Friday, September 19, 2008

Forklift Nation!

There has been a lack of updates this week for two reasons:
1. I have fallen into a routine, and I don’t like it one bit. The first three days of work this week were so predictable. There were no surprises, only more of the same! Days consist of (in no specific order) Gliner swatting no less than three dozen yellow jackets to their immediate demise, sanitizing 20,000 gallon tanks before we place the grape juice in them, eating lunch at SUBWAY and complaining about the service, taking a long break in the “break room”, squeegeeing floors, spraying down equipment, checking how quickly tanks are filling, unclogging drains filled with grapeseeds, taking out trash, and cleaning everything in sight…
2. We are working hardcore, intense 13-hour days (with a 6:00AM arrival time…) and this leaves very little time for pleasure.

However, things were spiced up a little bit today due to a couple of factors. First, our auger - the device that takes all of the crappy parts of the grape that we don’t need and after the grapes are pressed/crushed this machine shoots this leftover stuff out of a long tube and into a massive dump truck…well, today white smoke started pouring out of this device around 9AM. I was overjoyed. I knew this would mean that it wasn’t just another day at the office…within seconds I was the head of a one-man bucket brigade to prevent thousands of gallons of Frambois remnants (raspberries mixed with water that creates something akin to a slushie) from spilling out around the winery’s exterior…this went on for a while and shut down production for a few hours.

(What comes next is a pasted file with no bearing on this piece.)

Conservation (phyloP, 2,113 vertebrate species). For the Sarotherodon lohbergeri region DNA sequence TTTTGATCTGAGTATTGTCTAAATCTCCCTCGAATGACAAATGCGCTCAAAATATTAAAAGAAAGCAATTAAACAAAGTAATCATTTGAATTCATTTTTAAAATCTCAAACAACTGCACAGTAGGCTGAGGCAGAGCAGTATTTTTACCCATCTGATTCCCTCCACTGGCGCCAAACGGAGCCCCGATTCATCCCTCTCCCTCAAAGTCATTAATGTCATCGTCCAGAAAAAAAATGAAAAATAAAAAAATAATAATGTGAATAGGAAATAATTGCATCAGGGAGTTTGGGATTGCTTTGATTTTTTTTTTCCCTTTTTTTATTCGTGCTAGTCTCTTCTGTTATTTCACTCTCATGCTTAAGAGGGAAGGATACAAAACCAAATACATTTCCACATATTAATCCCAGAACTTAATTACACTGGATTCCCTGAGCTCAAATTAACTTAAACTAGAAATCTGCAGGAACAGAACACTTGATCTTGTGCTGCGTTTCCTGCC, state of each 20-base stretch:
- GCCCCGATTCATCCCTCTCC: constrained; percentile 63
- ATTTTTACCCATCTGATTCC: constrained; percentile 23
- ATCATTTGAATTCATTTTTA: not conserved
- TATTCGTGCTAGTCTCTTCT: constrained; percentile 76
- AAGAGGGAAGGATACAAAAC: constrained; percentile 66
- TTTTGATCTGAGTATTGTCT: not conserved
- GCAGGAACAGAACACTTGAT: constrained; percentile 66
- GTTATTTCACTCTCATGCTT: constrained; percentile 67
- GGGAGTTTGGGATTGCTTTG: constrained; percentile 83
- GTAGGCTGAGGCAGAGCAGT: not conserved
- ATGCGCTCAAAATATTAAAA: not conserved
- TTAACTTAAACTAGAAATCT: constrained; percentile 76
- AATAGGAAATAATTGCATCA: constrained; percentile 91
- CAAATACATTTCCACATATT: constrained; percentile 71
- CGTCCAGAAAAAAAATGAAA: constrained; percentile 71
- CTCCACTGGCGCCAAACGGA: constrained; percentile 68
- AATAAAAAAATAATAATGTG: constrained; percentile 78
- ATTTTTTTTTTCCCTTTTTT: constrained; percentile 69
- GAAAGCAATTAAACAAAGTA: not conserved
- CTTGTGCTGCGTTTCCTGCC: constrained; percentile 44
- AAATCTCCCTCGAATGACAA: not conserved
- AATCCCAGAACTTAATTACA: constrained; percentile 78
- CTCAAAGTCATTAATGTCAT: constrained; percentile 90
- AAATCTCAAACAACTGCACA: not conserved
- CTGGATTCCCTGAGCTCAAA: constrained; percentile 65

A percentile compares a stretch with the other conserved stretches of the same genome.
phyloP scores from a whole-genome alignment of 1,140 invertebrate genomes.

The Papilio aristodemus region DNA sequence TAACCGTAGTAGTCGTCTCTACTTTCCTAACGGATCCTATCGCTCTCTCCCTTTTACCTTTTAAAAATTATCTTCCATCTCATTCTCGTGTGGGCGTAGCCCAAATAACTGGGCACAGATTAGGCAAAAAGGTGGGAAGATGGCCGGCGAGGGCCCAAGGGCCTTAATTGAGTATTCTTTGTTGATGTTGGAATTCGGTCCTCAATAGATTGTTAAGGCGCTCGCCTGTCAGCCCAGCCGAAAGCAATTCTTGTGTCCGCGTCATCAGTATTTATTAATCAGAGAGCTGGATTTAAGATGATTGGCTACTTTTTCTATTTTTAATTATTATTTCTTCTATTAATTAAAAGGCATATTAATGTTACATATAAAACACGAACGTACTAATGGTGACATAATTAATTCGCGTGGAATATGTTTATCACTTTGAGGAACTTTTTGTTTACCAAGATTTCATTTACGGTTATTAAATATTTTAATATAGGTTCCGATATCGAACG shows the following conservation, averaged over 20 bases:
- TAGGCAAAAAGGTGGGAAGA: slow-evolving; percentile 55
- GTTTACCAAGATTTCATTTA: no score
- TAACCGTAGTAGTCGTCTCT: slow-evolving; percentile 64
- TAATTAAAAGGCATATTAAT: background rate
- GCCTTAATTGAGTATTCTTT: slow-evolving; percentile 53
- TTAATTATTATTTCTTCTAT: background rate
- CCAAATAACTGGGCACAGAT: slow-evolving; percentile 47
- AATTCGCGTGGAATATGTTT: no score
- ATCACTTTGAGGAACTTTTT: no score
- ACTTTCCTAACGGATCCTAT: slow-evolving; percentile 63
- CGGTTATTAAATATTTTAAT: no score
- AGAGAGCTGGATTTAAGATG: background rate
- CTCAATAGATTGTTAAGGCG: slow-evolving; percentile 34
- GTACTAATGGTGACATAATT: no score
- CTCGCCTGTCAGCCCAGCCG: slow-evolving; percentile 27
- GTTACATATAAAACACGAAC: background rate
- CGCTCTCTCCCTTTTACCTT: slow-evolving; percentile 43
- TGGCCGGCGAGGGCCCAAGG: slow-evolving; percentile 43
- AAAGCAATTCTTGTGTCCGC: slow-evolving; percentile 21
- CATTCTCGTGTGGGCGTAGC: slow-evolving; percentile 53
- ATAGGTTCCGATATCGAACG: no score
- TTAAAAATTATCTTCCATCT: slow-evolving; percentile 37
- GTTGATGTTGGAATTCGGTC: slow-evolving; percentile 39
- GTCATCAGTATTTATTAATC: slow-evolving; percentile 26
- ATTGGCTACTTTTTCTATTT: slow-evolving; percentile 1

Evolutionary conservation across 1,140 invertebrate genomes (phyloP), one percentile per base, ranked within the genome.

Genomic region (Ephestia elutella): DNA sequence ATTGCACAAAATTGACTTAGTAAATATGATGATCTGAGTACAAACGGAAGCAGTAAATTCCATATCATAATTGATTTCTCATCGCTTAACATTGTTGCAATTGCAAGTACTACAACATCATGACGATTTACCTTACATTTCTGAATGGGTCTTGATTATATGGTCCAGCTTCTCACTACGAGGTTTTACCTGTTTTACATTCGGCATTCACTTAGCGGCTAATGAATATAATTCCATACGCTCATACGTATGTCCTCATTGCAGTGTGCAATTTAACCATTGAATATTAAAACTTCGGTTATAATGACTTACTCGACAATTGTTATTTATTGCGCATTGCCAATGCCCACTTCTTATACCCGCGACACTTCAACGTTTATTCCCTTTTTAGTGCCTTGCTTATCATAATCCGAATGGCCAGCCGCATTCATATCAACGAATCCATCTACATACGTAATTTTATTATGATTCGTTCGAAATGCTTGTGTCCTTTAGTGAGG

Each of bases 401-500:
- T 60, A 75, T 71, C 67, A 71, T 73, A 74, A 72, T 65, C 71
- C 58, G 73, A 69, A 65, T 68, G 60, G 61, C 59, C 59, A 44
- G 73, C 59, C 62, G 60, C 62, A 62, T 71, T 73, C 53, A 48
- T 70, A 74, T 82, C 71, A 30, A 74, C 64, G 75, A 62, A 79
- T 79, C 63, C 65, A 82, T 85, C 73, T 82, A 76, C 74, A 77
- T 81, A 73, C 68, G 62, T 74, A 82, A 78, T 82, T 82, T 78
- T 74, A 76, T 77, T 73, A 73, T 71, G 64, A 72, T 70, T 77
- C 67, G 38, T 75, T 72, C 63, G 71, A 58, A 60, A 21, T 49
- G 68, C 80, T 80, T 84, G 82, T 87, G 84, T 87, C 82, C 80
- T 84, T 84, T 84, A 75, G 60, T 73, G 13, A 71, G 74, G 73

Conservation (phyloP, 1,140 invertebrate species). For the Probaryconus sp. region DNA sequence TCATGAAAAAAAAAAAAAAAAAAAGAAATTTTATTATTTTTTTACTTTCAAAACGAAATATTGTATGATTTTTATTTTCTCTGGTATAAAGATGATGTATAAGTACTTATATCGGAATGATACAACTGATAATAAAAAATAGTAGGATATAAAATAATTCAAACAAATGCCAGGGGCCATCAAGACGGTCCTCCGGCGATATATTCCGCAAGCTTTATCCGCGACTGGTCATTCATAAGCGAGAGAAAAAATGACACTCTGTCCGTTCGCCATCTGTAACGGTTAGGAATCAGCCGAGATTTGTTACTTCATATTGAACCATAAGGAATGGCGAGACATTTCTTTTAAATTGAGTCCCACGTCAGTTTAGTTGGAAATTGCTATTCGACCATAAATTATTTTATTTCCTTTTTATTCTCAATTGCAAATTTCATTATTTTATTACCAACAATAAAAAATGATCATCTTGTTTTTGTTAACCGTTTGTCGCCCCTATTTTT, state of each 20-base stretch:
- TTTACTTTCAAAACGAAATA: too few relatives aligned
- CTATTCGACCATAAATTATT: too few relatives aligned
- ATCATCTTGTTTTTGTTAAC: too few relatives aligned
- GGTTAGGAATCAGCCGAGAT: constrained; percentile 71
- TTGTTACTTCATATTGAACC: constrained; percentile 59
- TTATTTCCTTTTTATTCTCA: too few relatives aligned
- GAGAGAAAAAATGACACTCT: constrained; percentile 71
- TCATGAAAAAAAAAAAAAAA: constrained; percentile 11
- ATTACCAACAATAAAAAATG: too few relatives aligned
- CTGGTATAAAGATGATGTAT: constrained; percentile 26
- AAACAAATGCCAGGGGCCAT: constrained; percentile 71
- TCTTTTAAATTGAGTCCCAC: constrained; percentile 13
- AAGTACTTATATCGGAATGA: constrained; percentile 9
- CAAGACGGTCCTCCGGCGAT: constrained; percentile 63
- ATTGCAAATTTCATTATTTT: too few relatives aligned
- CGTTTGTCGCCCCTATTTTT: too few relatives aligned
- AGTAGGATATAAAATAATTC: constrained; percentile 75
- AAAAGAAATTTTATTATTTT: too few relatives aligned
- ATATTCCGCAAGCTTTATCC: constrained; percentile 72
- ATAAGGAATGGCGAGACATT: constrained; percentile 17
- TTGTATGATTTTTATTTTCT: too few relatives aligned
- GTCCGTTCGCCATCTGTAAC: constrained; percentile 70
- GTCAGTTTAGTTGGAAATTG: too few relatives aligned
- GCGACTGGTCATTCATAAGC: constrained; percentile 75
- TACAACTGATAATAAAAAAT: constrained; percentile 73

All day I was anticipating one thing: FORKLIFT CERTIFICATION TRAINING

Now, if there’s one vehicle I never thought I’d drive in my lifetime, it is probably a forklift. This morning, the boss let me know that I was selected (admission: we were all selected) to be trained to use the forklift, just in case we’d ever need one in the line of duty.